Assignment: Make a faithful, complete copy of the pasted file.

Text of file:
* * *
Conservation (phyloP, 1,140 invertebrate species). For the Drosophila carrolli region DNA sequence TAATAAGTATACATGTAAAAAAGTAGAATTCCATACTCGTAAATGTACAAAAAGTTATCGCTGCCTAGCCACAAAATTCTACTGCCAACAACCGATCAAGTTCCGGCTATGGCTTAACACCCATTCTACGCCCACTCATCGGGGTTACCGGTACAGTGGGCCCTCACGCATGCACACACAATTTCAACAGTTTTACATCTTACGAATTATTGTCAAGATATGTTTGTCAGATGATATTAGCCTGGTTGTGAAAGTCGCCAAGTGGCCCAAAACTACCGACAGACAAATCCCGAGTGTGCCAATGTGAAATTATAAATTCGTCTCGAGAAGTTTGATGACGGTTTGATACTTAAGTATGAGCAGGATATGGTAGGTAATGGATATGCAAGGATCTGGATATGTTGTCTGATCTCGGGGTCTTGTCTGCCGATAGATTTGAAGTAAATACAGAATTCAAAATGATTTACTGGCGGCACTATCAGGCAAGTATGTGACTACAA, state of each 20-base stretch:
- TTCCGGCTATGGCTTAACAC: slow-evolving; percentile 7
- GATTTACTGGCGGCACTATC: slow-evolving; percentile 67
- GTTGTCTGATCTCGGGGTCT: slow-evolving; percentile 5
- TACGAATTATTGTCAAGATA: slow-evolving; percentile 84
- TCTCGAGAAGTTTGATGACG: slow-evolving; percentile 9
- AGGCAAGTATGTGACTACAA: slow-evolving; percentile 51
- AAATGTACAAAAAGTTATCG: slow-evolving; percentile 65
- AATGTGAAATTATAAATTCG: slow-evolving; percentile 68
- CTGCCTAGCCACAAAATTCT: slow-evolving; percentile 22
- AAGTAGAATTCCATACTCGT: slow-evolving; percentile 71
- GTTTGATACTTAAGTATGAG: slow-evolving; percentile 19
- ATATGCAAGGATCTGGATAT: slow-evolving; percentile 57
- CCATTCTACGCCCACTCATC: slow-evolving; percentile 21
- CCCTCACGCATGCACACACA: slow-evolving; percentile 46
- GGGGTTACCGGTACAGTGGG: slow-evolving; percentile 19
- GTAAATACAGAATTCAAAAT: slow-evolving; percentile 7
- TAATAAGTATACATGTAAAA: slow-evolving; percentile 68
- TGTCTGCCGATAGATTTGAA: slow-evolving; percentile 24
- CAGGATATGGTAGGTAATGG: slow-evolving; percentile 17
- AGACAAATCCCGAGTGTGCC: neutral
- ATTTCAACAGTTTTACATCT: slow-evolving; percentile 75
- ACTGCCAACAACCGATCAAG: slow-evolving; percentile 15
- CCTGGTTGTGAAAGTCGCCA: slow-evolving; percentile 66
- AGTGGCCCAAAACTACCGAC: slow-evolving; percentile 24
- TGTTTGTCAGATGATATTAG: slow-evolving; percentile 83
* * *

Conservation (phyloP, 1,140 invertebrate species). For the Drosophila carrolli region DNA sequence TAATAAGTATACATGTAAAAAAGTAGAATTCCATACTCGTAAATGTACAAAAAGTTATCGCTGCCTAGCCACAAAATTCTACTGCCAACAACCGATCAAGTTCCGGCTATGGCTTAACACCCATTCTACGCCCACTCATCGGGGTTACCGGTACAGTGGGCCCTCACGCATGCACACACAATTTCAACAGTTTTACATCTTACGAATTATTGTCAAGATATGTTTGTCAGATGATATTAGCCTGGTTGTGAAAGTCGCCAAGTGGCCCAAAACTACCGACAGACAAATCCCGAGTGTGCCAATGTGAAATTATAAATTCGTCTCGAGAAGTTTGATGACGGTTTGATACTTAAGTATGAGCAGGATATGGTAGGTAATGGATATGCAAGGATCTGGATATGTTGTCTGATCTCGGGGTCTTGTCTGCCGATAGATTTGAAGTAAATACAGAATTCAAAATGATTTACTGGCGGCACTATCAGGCAAGTATGTGACTACAA, state of each 20-base stretch:
- TTCCGGCTATGGCTTAACAC: slow-evolving; percentile 7
- GATTTACTGGCGGCACTATC: slow-evolving; percentile 67
- GTTGTCTGATCTCGGGGTCT: slow-evolving; percentile 5
- TACGAATTATTGTCAAGATA: slow-evolving; percentile 84
- TCTCGAGAAGTTTGATGACG: slow-evolving; percentile 9
- AGGCAAGTATGTGACTACAA: slow-evolving; percentile 51
- AAATGTACAAAAAGTTATCG: slow-evolving; percentile 65
- AATGTGAAATTATAAATTCG: slow-evolving; percentile 68
- CTGCCTAGCCACAAAATTCT: slow-evolving; percentile 22
- AAGTAGAATTCCATACTCGT: slow-evolving; percentile 71
- GTTTGATACTTAAGTATGAG: slow-evolving; percentile 19
- ATATGCAAGGATCTGGATAT: slow-evolving; percentile 57
- CCATTCTACGCCCACTCATC: slow-evolving; percentile 21
- CCCTCACGCATGCACACACA: slow-evolving; percentile 46
- GGGGTTACCGGTACAGTGGG: slow-evolving; percentile 19
- GTAAATACAGAATTCAAAAT: slow-evolving; percentile 7
- TAATAAGTATACATGTAAAA: slow-evolving; percentile 68
- TGTCTGCCGATAGATTTGAA: slow-evolving; percentile 24
- CAGGATATGGTAGGTAATGG: slow-evolving; percentile 17
- AGACAAATCCCGAGTGTGCC: neutral
- ATTTCAACAGTTTTACATCT: slow-evolving; percentile 75
- ACTGCCAACAACCGATCAAG: slow-evolving; percentile 15
- CCTGGTTGTGAAAGTCGCCA: slow-evolving; percentile 66
- AGTGGCCCAAAACTACCGAC: slow-evolving; percentile 24
- TGTTTGTCAGATGATATTAG: slow-evolving; percentile 83